Thoughts on the Second Reading for Christmas Day

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In times past, God spoke in partial and various ways
to our ancestors through the prophets;
in these last days, He has spoken to us through the Son,
whom He made heir of all things
and through whom He created the universe,
who is the refulgence of His glory,
the very imprint of His being,
and who sustains all things by His mighty word.

Hebrews 1:2–3

These words, in all their beauty and power describe the  glory of the child born in Bethlehem, who while he lay in Mary’s arms is the Word of the Father, the means through which creation exists, the refulgence of God’s glory, the very imprint of God’s being. The shepherds came from  the east not to satisfy curiosity or to discuss the theology; they sought the child but to lay their precious gifts before Him and to worship. And ever since, through long centuries, it has been the privilege of the apostolic mission to testify to the truth that the child born in Bethlehem, whose birth we celebrate at Christmas, was not an ordinary child who through grace would come to share in the life of God, but that the child born of Mary in Bethlehem is indeed the one through whom God created the Universe, reflecting always God’s glory, sustaining the world as the eternal Word of God.   The child is He “Through whom He created the  Universe,” as John says, “All things were made through Him and without Him was not anything made that was made” (1:3).  He is the eternal Son of God, God’s very speech, existing from all eternity.  He was the one in the beginning, the Word through whom God spoke the Spirit who hovered over the face of the deep to bring, order, light, and the fulness of being, and who at this time and in this place, in the principate of Augustus, took human nature to himself, healing the chasm torn across creation when our first parents chose the serpent’s way.  And like the Magi we worship Him.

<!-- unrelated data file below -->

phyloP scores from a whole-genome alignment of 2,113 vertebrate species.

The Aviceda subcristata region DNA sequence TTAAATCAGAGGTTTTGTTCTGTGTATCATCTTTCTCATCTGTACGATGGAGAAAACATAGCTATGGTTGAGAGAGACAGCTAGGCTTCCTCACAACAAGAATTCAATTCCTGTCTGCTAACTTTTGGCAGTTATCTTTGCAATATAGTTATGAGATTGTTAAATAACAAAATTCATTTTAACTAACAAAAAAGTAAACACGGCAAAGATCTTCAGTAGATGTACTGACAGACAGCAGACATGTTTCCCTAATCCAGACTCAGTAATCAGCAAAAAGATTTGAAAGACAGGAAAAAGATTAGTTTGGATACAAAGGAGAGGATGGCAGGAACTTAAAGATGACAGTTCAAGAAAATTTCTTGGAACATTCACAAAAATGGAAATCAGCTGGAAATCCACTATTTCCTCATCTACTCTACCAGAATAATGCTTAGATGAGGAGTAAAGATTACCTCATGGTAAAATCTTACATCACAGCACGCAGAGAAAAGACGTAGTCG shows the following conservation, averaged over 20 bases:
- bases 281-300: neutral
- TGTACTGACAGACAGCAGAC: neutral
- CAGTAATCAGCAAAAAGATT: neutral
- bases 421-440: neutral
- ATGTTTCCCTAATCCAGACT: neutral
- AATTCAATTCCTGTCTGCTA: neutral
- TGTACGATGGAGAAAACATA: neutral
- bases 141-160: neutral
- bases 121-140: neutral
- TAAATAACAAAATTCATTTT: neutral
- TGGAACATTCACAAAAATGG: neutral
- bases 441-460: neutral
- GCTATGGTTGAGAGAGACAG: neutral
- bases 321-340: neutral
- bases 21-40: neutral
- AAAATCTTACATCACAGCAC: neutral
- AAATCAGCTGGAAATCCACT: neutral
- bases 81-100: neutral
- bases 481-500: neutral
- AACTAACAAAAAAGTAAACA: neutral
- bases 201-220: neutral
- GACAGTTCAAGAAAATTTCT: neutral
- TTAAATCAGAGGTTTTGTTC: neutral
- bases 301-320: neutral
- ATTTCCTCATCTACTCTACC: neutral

That one displaying the refulgence of the Father was born into our world tells us something about that world in which we live and also tells us something about the son of God in His relation to our world.  First, it tells us that every piece of creation, from our bodies to the trees and sky, while these do not  share in the life of the Blessed Trinity–only the eternal Son is of one glorious substance with the Father—are each gifts of God, bearing the impress of His mighty hand, and in that way enjoying a derivative holiness.   This intuition of  God’s ownership and authorship is the warrant claimed by the romantic poets,  evident in Wordsworth’s “Lines composed a Few Miles above Tintern Abbey” (122–128):

                 This prayer I make, the heart that loved her; ’tis her privilege,
                 Through all the years of this our life, to lead
                 From joy to joy: for she can so inform
                 Knowing that Nature never did betray
                 The mind that is within us, so impress
                 With quietness and beauty, and so feed